Ad Council/GLSEN launch youth campaign

NEW YORK: The Ad Council introduced its first campaign focusing on LGBT issues on October 8, partnering with the Gay, Lesbian and Straight Education Network (GLSEN). The campaign and its PSAs, which feature actress Hilary Duff and comedian Wanda Sykes, encourage teenagers to think before they speak and stop using anti-LGBT language.

NEW YORK: The Ad Council introduced its first campaign focusing on LGBT issues on October 8, partnering with the Gay, Lesbian and Straight Education Network (GLSEN). The campaign and its PSAs, which feature actress Hilary Duff and comedian Wanda Sykes, encourage teenagers to think before they speak and stop using anti-LGBT language.

The campaign was developed after GLSEN conducted its 2007 National School Climate Survey found that 90% of LGBT teens have heard that phrase, "That's so gay," used as a put-down in their school. The group has been conducting the survey every two years since 1999. In 2003 and 2005 it also asked about the prevalence of the term, and in 2003 it was 89.5% and in 2005, 89.2%.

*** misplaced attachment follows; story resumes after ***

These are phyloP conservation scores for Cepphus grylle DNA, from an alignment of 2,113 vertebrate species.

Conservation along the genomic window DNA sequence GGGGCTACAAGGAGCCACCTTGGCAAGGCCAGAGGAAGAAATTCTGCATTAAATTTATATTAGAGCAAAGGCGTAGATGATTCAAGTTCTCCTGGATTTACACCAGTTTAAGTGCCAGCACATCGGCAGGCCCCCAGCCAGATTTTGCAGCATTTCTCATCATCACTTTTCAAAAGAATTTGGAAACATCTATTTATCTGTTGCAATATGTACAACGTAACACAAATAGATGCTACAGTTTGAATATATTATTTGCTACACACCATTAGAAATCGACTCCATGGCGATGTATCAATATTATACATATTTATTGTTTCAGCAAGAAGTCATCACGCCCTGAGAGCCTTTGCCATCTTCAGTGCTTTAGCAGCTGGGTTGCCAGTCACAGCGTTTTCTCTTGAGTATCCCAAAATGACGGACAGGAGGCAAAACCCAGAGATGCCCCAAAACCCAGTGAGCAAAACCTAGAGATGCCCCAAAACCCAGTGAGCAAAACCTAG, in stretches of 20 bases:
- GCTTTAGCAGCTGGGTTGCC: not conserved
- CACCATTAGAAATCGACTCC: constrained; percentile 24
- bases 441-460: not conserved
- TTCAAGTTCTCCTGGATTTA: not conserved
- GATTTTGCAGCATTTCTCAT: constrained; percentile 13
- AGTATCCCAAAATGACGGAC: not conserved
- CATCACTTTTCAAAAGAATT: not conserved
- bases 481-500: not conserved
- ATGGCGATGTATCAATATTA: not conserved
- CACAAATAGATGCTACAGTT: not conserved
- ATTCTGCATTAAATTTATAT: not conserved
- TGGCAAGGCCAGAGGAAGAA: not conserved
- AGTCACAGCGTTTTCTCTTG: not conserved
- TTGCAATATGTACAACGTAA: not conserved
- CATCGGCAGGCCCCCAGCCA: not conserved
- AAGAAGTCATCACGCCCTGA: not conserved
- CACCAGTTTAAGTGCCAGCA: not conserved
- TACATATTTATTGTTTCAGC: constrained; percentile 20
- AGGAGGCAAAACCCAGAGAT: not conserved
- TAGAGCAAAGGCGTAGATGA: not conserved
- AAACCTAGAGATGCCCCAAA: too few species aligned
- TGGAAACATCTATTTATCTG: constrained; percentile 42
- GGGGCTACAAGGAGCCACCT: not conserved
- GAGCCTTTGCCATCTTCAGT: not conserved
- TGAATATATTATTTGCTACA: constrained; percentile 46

Kevin Jennings, founder and executive director of GLSEN, said that there's a perception that things are getting better, but in fact, such name-calling is still prominent.

"The goal of our campaign is to target the use of anti-LGBT language, beginning with the phrase ‘That's so gay,'" Jennings said, "and to raise awareness among young people that this language is unacceptable."

Duff unveiled the PSAs at GLSEN's Respect Awards on October 10 and print, radio, outdoor, and Web ads will be introduced in coming weeks. In addition to ThinkB4YouSpeak.com, the campaign is using social networks like Facebook and YouTube to reach the target audience of heterosexual 13- to 16-year-olds.

The media outreach includes a radio tour for Jennings, exclusives with The New York Times and Good Morning America on October 8, and Duff discussing the campaign during interviews for her upcoming movie.

Because the PSAs were only introduced on Friday, Ellyn Fisher, director of corporate communications for the Ad Council, said the response the groups have seen, including more than 8,000 hits to the Web site on the first day, are a direct result of the PR.

"Because of the PR alone, there is so much awareness, there is so much conversation," she said. "If you look at the blogs, all the teens have been so supportive."

The campaign was also timed to hit right before GLSEN's Ally Week, October 13 to 17, when students pledge not to use anti-LGBT language and to speak up if they do hear it, Jennings said. The campaign will also introduce resources for teachers in the coming months.

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